THE HOMES

The best decision we made when planning our trip was to not just go to Havana, but venture out to the crystal blue waters of Trinidad, which is about 4 to 5 hours away from the city. To break up the trip over there, we spent one night in Ceinfuegos, a lovely Spanish bay town along the way. During our trip we stayed in a total of 4 Airbnb homes, each with their own unique charm and marks of the city they were in.

For our first two nights we stayed in Old Havana, a lively historic section filled with shops and street vendors, food and museums. Easily walkable (if you're feeling good) Old Havana is a great pick of where to stay inside of the city. Our Airbnb was a two bedroom apartment, we occupied one bedroom that had double beds, a small kitchen and nice sized bathroom. This is probably the most basic place we stayed during our trip, but the location was everything and we loved the balcony that wrapped around the building, providing great views of the bustling city below.

In the beautiful bay town of Ceinfuegos we ate in an ornate palace and crashed an outdoor memorial service performance (yes, really.) Our favorite part of our stay there had to be our charming Airbnb — a true bed and breakfast complete with an outdoor courtyard adorned with murals and funky furniture. Our bedroom was a duplex with an adorable upstairs suite, all meticulously clean and filled with fun decor. Upon arriving the hosts prepared us fresh basil lemonade, and before we left in the morning they fed us an extravagant Cuban breakfast of fruit and eggs, fresh honey and homemade bread. All included, all to die for.

Once we reached the beach town of Trinidad, we stayed in yet another beautifully decorated home that looked like an apartment from the outside, but immediately turned into a villa once you entered. Our room was huge — the biggest we stayed in all week, and the outdoor courtyard was so peaceful and serene that Anja flopped onto a couch and wouldn't move. Casa Amistad was clean as could be, and the bed was the most comfortable we had (beds in Cuba are terrible, I'm so lucky this didn't lead to a flare up for me) but there was very little help from the hosts, and we felt pretty much on our own for the time we stayed.

On our return to Havana for our last night, we switched things up and stayed on the other side of town, central to the Malecon and the water but a little bit further from the hustle and bustle of the city. This colonial home was truly charming, an easy walk to Vedado, and the host was very helpful and arranging car services or day trips for you. On the last morning there I went up to the rooftop terrace and indulged in yet another delectable Cuban breakfast. I'm not a coffee drinker, but damn, their coffee is good! This gorgeous home was the perfect way to end our adventure.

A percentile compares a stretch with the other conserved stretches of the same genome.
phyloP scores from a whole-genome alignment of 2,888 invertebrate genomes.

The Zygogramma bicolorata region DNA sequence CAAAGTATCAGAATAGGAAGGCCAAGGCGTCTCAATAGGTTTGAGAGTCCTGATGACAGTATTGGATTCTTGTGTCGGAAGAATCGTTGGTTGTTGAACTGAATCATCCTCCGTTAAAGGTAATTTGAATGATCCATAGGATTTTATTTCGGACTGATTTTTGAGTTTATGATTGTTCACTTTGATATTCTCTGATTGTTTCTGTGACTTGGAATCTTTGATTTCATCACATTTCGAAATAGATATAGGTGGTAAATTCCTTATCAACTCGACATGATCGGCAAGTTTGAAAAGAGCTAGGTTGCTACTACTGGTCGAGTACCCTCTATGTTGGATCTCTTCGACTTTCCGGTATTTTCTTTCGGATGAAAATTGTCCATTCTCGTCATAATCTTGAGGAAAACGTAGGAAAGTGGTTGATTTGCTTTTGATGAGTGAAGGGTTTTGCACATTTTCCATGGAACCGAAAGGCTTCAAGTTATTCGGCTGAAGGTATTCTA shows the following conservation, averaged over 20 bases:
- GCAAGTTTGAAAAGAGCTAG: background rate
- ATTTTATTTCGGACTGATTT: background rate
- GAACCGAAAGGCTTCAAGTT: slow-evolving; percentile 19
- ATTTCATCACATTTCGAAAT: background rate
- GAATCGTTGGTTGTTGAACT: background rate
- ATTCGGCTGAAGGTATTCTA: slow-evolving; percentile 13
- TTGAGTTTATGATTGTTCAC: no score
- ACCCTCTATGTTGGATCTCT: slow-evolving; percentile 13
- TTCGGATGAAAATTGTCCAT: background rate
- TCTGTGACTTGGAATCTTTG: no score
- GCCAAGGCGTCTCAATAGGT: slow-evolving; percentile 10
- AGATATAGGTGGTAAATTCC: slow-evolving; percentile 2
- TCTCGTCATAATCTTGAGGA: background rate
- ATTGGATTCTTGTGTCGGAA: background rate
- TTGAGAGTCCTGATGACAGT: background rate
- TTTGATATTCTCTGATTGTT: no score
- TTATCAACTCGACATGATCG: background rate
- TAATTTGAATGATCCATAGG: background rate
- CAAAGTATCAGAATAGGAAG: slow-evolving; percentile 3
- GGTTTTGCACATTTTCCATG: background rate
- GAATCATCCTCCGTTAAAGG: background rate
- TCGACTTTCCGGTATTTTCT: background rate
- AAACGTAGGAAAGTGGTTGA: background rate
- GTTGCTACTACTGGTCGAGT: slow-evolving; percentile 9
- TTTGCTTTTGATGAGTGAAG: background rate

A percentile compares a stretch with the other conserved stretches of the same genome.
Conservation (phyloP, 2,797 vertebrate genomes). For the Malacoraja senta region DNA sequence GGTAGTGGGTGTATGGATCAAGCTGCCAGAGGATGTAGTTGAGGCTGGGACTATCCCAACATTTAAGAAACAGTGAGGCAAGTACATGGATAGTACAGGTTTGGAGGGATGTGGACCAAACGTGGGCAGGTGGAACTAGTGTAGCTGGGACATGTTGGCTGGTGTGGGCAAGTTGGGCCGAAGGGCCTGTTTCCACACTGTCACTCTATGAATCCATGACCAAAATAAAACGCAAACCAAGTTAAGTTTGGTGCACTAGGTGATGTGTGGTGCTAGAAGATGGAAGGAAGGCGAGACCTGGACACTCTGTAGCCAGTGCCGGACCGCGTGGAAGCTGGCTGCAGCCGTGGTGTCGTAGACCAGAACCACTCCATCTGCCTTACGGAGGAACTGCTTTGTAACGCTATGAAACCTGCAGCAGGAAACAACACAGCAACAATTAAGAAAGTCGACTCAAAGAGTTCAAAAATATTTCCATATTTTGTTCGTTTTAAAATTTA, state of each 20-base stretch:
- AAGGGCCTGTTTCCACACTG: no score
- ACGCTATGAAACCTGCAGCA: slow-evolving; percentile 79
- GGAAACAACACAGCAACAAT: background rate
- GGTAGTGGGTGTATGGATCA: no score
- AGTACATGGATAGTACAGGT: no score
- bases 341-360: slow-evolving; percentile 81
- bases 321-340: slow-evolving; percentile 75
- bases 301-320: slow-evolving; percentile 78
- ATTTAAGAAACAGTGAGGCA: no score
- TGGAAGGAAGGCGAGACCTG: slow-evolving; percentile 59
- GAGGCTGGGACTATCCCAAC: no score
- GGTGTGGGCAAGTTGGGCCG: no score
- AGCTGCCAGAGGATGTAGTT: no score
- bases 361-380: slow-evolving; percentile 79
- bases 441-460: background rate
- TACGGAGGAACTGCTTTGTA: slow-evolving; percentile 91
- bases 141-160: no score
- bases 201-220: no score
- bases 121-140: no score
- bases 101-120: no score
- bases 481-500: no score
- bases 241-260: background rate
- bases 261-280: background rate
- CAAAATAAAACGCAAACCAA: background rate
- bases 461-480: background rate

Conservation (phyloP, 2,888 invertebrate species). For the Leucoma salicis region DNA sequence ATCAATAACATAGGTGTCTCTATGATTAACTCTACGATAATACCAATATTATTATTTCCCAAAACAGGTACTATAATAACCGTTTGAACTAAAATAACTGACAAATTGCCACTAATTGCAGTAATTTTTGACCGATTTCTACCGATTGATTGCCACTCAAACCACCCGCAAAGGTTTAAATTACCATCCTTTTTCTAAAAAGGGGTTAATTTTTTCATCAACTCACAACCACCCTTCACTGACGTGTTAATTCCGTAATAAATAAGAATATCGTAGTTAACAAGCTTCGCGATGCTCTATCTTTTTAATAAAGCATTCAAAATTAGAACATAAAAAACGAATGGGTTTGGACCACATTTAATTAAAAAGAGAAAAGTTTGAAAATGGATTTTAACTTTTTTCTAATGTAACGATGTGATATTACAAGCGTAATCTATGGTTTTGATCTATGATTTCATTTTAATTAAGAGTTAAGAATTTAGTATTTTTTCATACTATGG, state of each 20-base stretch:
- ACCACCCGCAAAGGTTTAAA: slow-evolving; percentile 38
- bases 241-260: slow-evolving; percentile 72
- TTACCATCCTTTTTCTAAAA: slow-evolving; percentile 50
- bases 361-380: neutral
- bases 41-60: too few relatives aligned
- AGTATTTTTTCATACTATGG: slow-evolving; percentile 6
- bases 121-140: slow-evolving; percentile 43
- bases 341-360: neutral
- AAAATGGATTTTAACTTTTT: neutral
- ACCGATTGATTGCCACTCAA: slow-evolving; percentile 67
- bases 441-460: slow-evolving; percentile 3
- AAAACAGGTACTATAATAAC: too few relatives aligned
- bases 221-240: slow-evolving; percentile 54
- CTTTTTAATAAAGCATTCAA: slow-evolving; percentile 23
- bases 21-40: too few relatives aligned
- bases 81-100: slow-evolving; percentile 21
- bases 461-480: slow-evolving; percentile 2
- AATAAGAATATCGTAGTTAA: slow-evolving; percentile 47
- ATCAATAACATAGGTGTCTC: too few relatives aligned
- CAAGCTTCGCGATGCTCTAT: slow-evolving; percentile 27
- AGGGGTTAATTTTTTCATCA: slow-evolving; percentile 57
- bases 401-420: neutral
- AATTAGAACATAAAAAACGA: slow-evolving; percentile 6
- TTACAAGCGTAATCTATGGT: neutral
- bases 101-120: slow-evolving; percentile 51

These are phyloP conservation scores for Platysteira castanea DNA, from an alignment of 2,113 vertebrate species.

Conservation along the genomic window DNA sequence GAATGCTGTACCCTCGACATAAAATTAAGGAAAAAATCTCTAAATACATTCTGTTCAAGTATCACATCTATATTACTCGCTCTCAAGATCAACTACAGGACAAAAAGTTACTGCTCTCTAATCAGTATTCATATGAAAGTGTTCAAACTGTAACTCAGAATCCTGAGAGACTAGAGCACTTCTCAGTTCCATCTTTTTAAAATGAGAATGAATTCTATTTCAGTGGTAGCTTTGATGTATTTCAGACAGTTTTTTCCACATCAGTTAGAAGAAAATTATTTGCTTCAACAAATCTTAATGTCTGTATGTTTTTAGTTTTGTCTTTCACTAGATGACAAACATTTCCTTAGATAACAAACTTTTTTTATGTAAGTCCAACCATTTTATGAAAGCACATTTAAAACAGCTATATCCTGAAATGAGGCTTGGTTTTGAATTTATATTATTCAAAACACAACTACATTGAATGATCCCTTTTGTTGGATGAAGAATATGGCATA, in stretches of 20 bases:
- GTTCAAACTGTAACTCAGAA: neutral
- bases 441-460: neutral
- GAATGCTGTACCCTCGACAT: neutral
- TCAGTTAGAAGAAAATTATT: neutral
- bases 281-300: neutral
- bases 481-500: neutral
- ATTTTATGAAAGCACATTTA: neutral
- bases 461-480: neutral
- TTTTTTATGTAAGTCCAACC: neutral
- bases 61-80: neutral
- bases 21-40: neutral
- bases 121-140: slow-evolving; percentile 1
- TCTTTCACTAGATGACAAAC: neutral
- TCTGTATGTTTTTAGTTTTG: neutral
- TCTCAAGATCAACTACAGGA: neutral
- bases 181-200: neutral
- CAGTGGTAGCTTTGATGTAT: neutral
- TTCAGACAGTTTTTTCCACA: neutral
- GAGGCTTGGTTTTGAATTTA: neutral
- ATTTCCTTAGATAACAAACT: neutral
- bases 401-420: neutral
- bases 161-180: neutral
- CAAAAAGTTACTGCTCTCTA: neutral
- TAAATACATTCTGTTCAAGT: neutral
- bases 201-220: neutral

THE PLACES

Architecture, cars, museums, art, music, and history. Cuba has it all. Here are my must-go places in Havana and then the places we had time for/loved in Ceinfuegos and Trinidad!

HAVANA

  • FAC (Fabrica de Arte Cubano) If you're going to do one cultural/artsy thing in Cuba, make it it this. A warehouse of endless rooms, filled with arts a music, movies and drinks. 
  • Havana Club Experience the creation and history of Cuba's signature rum at the factory where it all comes together. Great for all ages (except the drinking part).
  • Plaza de la Catedral One of the most beautiful spots in Old Havana, check out this historic cathedral and the surrounding square lined with beautiful buildings.
  • San Carlos de la Cabanas Fortress every night at 8 a historical reenactment takes place along with a real canon shot!
  • Fusterlandia An artist's paradise, this neighborhood created by a Cuban artist is certainly worth heading out to.
  • Rent a classic car and get a tour, including the Malecon seaside roadway. We just spoke to the concierge at Parque Central Hotel (also the best place to get wifi) and he hooked us up with an English speaking guide! Must-see spots on your tour: The Capitol, Revolution Square, San Cristobal Cathedral, Museo de la Revolución, The Opera House, St. Francis of Assisi Square, Christopher Columbus Cemetery, John Lennon Park, and the center for Santeria.